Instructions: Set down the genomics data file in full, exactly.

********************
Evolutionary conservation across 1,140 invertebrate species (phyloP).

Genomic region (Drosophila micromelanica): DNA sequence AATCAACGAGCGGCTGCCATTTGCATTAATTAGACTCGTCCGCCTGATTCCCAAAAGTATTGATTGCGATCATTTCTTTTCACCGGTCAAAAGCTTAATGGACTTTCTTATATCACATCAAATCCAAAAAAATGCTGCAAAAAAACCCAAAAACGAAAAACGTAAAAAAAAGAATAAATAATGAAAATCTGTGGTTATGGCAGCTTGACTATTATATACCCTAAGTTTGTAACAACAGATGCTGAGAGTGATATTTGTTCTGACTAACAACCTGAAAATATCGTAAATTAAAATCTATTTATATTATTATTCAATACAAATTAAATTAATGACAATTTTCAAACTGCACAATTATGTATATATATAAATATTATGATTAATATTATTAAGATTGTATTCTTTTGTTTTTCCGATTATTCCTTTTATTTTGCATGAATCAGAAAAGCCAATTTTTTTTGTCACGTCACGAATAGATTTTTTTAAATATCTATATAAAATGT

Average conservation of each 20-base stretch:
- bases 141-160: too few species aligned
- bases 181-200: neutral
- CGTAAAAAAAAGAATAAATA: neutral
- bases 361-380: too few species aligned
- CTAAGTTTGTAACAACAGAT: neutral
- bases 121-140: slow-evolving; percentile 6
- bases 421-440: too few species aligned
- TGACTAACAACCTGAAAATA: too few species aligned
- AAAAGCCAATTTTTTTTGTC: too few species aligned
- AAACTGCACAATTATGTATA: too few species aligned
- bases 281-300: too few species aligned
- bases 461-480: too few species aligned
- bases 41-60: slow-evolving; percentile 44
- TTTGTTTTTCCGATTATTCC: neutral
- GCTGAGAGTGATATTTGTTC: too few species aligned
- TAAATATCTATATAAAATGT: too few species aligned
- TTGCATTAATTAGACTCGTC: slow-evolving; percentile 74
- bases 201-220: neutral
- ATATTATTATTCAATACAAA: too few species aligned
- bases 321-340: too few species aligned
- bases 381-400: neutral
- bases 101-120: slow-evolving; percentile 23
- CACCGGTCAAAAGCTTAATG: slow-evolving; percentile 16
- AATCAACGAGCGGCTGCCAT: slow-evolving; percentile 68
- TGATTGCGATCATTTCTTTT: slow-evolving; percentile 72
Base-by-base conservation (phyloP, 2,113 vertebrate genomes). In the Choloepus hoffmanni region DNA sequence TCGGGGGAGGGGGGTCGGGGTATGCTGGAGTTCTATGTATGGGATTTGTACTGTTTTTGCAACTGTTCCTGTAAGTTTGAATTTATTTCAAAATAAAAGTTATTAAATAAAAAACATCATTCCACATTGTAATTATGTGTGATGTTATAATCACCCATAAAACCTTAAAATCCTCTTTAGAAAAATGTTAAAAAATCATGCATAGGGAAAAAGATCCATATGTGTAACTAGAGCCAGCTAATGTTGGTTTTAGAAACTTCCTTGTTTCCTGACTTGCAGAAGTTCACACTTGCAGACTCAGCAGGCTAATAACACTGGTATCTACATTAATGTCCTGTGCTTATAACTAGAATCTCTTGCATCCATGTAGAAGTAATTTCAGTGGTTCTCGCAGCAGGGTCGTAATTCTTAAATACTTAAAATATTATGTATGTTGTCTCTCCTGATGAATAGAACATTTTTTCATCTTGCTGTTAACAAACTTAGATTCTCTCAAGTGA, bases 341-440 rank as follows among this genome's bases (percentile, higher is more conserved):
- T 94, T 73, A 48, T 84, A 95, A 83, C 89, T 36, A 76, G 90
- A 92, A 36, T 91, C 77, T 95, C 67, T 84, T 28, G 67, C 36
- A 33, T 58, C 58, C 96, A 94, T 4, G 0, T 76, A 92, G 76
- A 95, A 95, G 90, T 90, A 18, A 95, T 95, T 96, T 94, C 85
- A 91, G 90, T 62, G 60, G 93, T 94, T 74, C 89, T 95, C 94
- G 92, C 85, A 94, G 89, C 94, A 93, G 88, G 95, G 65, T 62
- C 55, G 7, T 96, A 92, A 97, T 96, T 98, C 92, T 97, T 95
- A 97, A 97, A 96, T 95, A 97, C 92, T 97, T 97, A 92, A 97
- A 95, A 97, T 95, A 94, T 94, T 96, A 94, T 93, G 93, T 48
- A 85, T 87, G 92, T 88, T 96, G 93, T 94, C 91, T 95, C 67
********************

Evolutionary conservation across 1,140 invertebrate species (phyloP).

Genomic region (Drosophila micromelanica): DNA sequence AATCAACGAGCGGCTGCCATTTGCATTAATTAGACTCGTCCGCCTGATTCCCAAAAGTATTGATTGCGATCATTTCTTTTCACCGGTCAAAAGCTTAATGGACTTTCTTATATCACATCAAATCCAAAAAAATGCTGCAAAAAAACCCAAAAACGAAAAACGTAAAAAAAAGAATAAATAATGAAAATCTGTGGTTATGGCAGCTTGACTATTATATACCCTAAGTTTGTAACAACAGATGCTGAGAGTGATATTTGTTCTGACTAACAACCTGAAAATATCGTAAATTAAAATCTATTTATATTATTATTCAATACAAATTAAATTAATGACAATTTTCAAACTGCACAATTATGTATATATATAAATATTATGATTAATATTATTAAGATTGTATTCTTTTGTTTTTCCGATTATTCCTTTTATTTTGCATGAATCAGAAAAGCCAATTTTTTTTGTCACGTCACGAATAGATTTTTTTAAATATCTATATAAAATGT

Average conservation of each 20-base stretch:
- bases 141-160: too few species aligned
- bases 181-200: neutral
- CGTAAAAAAAAGAATAAATA: neutral
- bases 361-380: too few species aligned
- CTAAGTTTGTAACAACAGAT: neutral
- bases 121-140: slow-evolving; percentile 6
- bases 421-440: too few species aligned
- TGACTAACAACCTGAAAATA: too few species aligned
- AAAAGCCAATTTTTTTTGTC: too few species aligned
- AAACTGCACAATTATGTATA: too few species aligned
- bases 281-300: too few species aligned
- bases 461-480: too few species aligned
- bases 41-60: slow-evolving; percentile 44
- TTTGTTTTTCCGATTATTCC: neutral
- GCTGAGAGTGATATTTGTTC: too few species aligned
- TAAATATCTATATAAAATGT: too few species aligned
- TTGCATTAATTAGACTCGTC: slow-evolving; percentile 74
- bases 201-220: neutral
- ATATTATTATTCAATACAAA: too few species aligned
- bases 321-340: too few species aligned
- bases 381-400: neutral
- bases 101-120: slow-evolving; percentile 23
- CACCGGTCAAAAGCTTAATG: slow-evolving; percentile 16
- AATCAACGAGCGGCTGCCAT: slow-evolving; percentile 68
- TGATTGCGATCATTTCTTTT: slow-evolving; percentile 72
Base-by-base conservation (phyloP, 2,113 vertebrate genomes). In the Choloepus hoffmanni region DNA sequence TCGGGGGAGGGGGGTCGGGGTATGCTGGAGTTCTATGTATGGGATTTGTACTGTTTTTGCAACTGTTCCTGTAAGTTTGAATTTATTTCAAAATAAAAGTTATTAAATAAAAAACATCATTCCACATTGTAATTATGTGTGATGTTATAATCACCCATAAAACCTTAAAATCCTCTTTAGAAAAATGTTAAAAAATCATGCATAGGGAAAAAGATCCATATGTGTAACTAGAGCCAGCTAATGTTGGTTTTAGAAACTTCCTTGTTTCCTGACTTGCAGAAGTTCACACTTGCAGACTCAGCAGGCTAATAACACTGGTATCTACATTAATGTCCTGTGCTTATAACTAGAATCTCTTGCATCCATGTAGAAGTAATTTCAGTGGTTCTCGCAGCAGGGTCGTAATTCTTAAATACTTAAAATATTATGTATGTTGTCTCTCCTGATGAATAGAACATTTTTTCATCTTGCTGTTAACAAACTTAGATTCTCTCAAGTGA, bases 341-440 rank as follows among this genome's bases (percentile, higher is more conserved):
- T 94, T 73, A 48, T 84, A 95, A 83, C 89, T 36, A 76, G 90
- A 92, A 36, T 91, C 77, T 95, C 67, T 84, T 28, G 67, C 36
- A 33, T 58, C 58, C 96, A 94, T 4, G 0, T 76, A 92, G 76
- A 95, A 95, G 90, T 90, A 18, A 95, T 95, T 96, T 94, C 85
- A 91, G 90, T 62, G 60, G 93, T 94, T 74, C 89, T 95, C 94
- G 92, C 85, A 94, G 89, C 94, A 93, G 88, G 95, G 65, T 62
- C 55, G 7, T 96, A 92, A 97, T 96, T 98, C 92, T 97, T 95
- A 97, A 97, A 96, T 95, A 97, C 92, T 97, T 97, A 92, A 97
- A 95, A 97, T 95, A 94, T 94, T 96, A 94, T 93, G 93, T 48
- A 85, T 87, G 92, T 88, T 96, G 93, T 94, C 91, T 95, C 67